• Do not wait to seek treatment if you have a very young puppy as he or she is prone to developing hypoglycemia (low blood sugar) with diarrhea and /or vomiting.
  • Avoid administration of Imodium or any other antidiarrheal drug. These drugs can potentially worsen conditions, especially if there was any toxin ingestion.
  • Never give a dog real bones. These can cause gastrointestinal upset or obstructions, and they may splinter off in the gastrointestinal system.
  • Avoid giving your pet fatty foods, as these are not easily digestible and may lead to an inflammatory condition of the pancreas called pancreatitis.
  • Call your veterinarian or make an appointment if your pet’s symptoms last over 24 hours and /or if they are accompanied by vomiting.
  • Always offer water. A pet should have access to water at all times, 24 hours a day. The water should only be removed if your pet is vomiting or if your veterinarian recommends it.

Chronic or waxing and waning diarrhea may be a result of a more severe disease process and require additional diagnostics, including an abdominal ultrasound and /or endoscopy with biopsies. Please feel free to call us at the Worth Street Veterinary Center at 212-257-6900 with any questions or concerns regarding your pet. We look forward to speaking with you.

Julie Horton, DVM

Treating Ear Infections in Pets

Ear infections are one of the most common reasons why pet owners visit the Worth Street Veterinary Center. These infections cause constant scratching and discomfort, and they can often lead to restless nights—for both your pet and you. Certain dog breeds—specifically, Spaniels, Retrievers and Hounds—are more prone to infections due to the anatomical structure of their ears. However, most pets will have at least one episode of otitis (in layman’s terms, inflammation or infection of the ear) in their lifetime. In most instances it’s one isolated event, but some pets will have recurrent ear problems.

When we look at these infections, we usually find a combination of organisms, the most common being yeast elements, followed by bacteria, and lastly (and less commonly), ear mites. Ear mites tend to be more common in young cats, specially when they live in outdoor colonies or when they arrive at a shelter.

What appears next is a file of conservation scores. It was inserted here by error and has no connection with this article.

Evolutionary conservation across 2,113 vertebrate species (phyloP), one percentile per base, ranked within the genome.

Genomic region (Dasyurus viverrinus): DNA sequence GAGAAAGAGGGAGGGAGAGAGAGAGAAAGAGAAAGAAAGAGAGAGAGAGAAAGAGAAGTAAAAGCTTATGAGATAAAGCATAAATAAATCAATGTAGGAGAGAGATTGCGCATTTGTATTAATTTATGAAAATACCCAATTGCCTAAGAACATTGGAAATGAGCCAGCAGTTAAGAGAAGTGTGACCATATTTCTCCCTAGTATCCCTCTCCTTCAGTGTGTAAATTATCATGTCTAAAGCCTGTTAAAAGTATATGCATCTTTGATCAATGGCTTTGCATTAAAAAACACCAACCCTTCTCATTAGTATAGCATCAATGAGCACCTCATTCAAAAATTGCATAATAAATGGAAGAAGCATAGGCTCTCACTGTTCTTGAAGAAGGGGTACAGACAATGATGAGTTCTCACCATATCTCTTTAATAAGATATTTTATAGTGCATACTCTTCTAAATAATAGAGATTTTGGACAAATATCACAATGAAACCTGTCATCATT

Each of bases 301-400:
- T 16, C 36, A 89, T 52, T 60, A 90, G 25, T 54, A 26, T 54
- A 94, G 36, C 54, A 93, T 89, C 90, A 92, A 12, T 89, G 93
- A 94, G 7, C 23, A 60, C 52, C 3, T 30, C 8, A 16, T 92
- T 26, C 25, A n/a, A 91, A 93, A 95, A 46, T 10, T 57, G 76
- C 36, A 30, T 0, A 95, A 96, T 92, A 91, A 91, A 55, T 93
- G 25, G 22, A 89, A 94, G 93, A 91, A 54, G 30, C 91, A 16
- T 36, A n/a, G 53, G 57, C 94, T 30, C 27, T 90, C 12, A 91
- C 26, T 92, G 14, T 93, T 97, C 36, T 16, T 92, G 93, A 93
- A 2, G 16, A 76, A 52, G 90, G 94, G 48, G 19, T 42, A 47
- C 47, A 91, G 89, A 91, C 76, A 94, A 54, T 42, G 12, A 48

I’d like to focus on the yeast and bacterial infections since they are most common. But what, specifically, are the signs of an ear infection? First, an increased buildup of brownish, sticky discharge that tends to come back shortly after the ears are cleaned. Secondly, as the infection progresses, the ears will become smelly and eventually very uncomfortable—meaning, your dog or cat may be scratching at them a lot and shaking his head.

The first thing I’ll do when looking at a pet with itchy ears is to discern which organism is the culprit. I do this by applying a specific stain to the discharge and looking at it under the microscope. In some instances we submit cultures to an outside laboratory, which allows us to pinpoint the exact bacteria and select the specific medication to control it. Once we isolate the cause of the infection, we will start immediate treatment. This typically consists of a combination of a topical cleaning/medication and an oral therapy to control the inflammation and pain associated with the infections. Although the topical treatment is the most crucial, some of these infections are deeper into the ear, and a long oral treatment is required to eliminate the disease.

In pets where infections seem to reoccur consistently, the most common underlying cause is an allergic reaction. This will require an assessment of the potential causes for allergies, such as food and environmental allergens. At Tribeca’s Worth Street Veterinary Center, we tend to pay particular attention to the allergy-related issues; we rarely treat otitis as an isolated problem, but rather as a consequence of some other body and environmental imbalance.

In order to make sure your pet doesn’t have ear issues, try to live by the following:

DO:

  • Clean your dog’s ears regularly with a product that has a cleaning and a drying agent. Call us at 212-257-6900 for suggestions.
  • Protect your pets ears with a cotton ball during baths to avoid water entering the ear canal.
  • Be vigilant of any excessive ear discharge and address it before it becomes a more severe problem.
  • Make sure to feed your pet the right diet and supplements to help the immune system work efficiently.
  • Supplement your pet’s meals with a good source of fatty acids, such as Nordic Naturals fish oils.

 DO NOT:

  • Use random cleaning solutions without discussing with your veterinarian.
  • Ignore the 1st sign of discharge and pain.
  • Feed your pet poor quality dog food.
  • Ignore the importance of regular ear cleaning.